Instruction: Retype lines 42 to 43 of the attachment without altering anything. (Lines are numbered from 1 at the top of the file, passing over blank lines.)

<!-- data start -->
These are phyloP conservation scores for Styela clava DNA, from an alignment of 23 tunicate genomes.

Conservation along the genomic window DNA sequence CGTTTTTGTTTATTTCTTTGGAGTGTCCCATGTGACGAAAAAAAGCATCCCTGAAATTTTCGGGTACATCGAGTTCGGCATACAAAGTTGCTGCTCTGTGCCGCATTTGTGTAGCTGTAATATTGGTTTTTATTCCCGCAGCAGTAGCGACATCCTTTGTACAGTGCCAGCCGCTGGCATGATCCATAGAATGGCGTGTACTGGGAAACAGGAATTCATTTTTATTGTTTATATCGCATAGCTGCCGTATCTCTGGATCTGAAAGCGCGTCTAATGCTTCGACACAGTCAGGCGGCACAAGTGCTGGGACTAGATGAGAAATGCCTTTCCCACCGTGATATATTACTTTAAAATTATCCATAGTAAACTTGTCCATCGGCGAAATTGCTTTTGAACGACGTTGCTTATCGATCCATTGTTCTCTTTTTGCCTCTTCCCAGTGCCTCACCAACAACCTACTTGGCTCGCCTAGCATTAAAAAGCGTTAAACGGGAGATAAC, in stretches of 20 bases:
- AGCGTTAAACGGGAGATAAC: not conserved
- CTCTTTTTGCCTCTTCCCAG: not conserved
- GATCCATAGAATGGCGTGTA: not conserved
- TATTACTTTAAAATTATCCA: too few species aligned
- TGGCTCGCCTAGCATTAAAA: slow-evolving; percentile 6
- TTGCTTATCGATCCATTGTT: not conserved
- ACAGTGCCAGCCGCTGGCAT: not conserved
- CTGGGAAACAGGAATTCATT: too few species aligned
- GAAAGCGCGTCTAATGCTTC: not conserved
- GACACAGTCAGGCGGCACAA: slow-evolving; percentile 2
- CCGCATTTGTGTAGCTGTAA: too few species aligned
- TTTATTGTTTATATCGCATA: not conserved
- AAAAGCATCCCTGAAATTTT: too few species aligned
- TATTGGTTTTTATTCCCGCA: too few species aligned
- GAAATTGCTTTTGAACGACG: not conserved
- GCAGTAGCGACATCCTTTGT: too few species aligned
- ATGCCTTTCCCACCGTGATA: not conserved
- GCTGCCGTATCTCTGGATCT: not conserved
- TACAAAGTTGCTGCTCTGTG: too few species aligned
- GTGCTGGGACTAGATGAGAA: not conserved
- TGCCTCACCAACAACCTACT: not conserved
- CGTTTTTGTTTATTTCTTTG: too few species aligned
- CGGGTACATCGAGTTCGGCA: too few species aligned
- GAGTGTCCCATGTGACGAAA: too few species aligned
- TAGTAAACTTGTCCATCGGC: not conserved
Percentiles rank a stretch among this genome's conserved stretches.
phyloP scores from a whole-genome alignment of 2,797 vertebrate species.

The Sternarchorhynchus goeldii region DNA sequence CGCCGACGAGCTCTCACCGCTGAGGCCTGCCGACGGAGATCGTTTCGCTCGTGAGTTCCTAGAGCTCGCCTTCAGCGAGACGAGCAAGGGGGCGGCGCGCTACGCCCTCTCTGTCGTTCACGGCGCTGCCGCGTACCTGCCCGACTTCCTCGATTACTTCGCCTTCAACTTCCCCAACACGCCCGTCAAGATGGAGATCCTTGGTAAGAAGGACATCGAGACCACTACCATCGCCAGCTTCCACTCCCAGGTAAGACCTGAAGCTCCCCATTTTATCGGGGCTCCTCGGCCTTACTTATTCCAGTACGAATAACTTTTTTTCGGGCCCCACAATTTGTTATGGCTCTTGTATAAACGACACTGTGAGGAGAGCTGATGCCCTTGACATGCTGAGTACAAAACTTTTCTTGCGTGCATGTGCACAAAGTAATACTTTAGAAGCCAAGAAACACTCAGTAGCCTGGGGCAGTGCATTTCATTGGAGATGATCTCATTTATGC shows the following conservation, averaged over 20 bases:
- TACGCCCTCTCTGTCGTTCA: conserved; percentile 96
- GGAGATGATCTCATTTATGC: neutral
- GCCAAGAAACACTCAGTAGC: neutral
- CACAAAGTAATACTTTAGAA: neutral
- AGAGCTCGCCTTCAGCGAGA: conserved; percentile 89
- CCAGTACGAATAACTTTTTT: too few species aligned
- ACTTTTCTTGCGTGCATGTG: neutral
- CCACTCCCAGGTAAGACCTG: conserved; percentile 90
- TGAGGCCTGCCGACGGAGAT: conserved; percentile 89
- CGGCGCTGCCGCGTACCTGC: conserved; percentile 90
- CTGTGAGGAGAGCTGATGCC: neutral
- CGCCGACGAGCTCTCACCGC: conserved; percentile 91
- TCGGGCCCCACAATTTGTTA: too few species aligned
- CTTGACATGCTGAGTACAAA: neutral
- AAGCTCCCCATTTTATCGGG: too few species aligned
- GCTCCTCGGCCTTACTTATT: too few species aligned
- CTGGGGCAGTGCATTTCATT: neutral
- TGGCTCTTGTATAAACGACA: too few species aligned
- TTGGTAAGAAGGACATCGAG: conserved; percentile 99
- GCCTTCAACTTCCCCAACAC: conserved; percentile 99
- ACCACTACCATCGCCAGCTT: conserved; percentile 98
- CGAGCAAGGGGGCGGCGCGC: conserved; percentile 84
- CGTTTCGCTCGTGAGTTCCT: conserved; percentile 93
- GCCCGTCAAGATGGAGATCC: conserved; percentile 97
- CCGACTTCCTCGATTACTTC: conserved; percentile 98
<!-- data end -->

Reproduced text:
- CGCCGACGAGCTCTCACCGC: conserved; percentile 91
- TCGGGCCCCACAATTTGTTA: too few species aligned